Clinical Trials



There are several different kinds of clinical trials. Trials are designed to test cancer prevention, screening, treatment and methods to improve the quality of life for cancer patients. Clinical trials are performed to evaluate the safety and efficacy of potential cancer treatments. Enrollment in a treatment trial does not mean that the patient will only be taking an experimental treatment. Often new drugs or treatments are combined with current treatments/drugs to see if there is an added benefit to the patient.

Clinical trials of new drugs/treatments are divided up into three stages or phases. The goals of each phase are described below.

  • Phase 0 trials are a relatively new type of trial.  They were introduced to speed up the process of drug devlopment. These small trials allow drugs to be tested earlier in their development. Healthy volunteers are exposed to small amounts of the drug to study the way the drug is metabolized and whether it interacts with its target in humans.1
  • Phase I trials are designed to test the safety of the drug in humans. The optimum dosing and route of administration may be examined in these studies. Often these trials are performed on only small groups of patients.
  • Phase II trials are designed to extend the safety information of the treatment and to examine the efficacy of the treatment against one or a few cancer types.
  • Phase III trials are usually much larger than the previous phases and involve many patients. In these studies, the trial drug/treatment is compared with the currently accepted treatment for a particular cancer.2

Learn more about clinical trials.

Below, watch cancer survivor Ginny Johnston's viewpoint on her choice to participate in clinical trials.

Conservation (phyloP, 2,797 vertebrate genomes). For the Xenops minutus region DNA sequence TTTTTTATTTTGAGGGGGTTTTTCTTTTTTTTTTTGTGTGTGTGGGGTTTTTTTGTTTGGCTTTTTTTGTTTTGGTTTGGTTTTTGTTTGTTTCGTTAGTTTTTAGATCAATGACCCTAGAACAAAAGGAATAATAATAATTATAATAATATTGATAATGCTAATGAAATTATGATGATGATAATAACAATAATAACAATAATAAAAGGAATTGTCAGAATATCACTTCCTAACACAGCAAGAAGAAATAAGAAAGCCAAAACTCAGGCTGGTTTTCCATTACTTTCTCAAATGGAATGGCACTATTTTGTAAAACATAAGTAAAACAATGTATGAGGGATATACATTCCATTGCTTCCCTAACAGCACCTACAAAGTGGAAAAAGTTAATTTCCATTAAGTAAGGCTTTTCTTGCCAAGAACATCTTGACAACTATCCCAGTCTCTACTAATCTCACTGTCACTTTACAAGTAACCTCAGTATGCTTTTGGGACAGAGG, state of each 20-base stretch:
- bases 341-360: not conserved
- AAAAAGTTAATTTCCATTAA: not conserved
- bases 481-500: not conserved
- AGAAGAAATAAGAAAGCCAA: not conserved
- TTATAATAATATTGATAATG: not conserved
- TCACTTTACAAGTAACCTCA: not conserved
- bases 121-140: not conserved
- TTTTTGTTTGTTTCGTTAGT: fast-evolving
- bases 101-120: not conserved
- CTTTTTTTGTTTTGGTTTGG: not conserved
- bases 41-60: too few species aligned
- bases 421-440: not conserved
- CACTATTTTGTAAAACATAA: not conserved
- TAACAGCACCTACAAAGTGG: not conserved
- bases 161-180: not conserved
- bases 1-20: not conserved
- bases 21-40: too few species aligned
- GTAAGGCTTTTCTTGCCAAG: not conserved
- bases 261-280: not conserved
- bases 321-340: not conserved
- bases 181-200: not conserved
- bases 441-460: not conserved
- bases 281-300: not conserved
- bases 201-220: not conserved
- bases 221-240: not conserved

Watch the full Ginny Johnston interview

More information on this topic may be found in Chapter 16 of The Biology of Cancer by Robert A. Weinberg.

Finding Clinical Trials


There are many sources of information to aid patients in locating clinical trials. No one site will contain information on all possible clinical trials so it is advisable for a patient seeking a trial to investigate several different sources of information and consult with their physician. The following is an incomplete listing of Internet-based clinical trial information:

  • The National Cancer Institute (NCI) has a large amount of information regarding cancer and clinical trials including:
    • A searchable database of trials for many different kinds of cancer.
    • A clickable map that allows you to find cancer centers in particular geographic regions. The centers have their own websites with descriptions of the clinical trial available.
  • is another searchable clinical trials database.  provided by the National Institutes of Health and the National Library of Medicine.
  • TrialCheck™ is provided by the Coalition of Cancer Cooperative Groups.
  • Georgia CORE Clinical Trials Online is provided by the GA-CORE in collaboration with the Coalition of Cancer Cooperative Groups.


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  • 1Kummar S, Rubinstein L, Kinders R, Parchment RE, Gutierrez ME, Murgo AJ, Ji J, Mroczkowski B, Pickeral OK, Simpson M, Hollingshead M, Yang SX, Helman L, Wiltrout R, Collins J, Tomaszewski JE, Doroshow JH. (2008). Phase 0 clinical trials: conceptions and misconceptions. Cancer J. 14(3):133-7. [PUBMED]
  • 2NCI Clinical Trial Information Page Accessed Januray 8, 2020 [NIH Clinical Trials Information Page]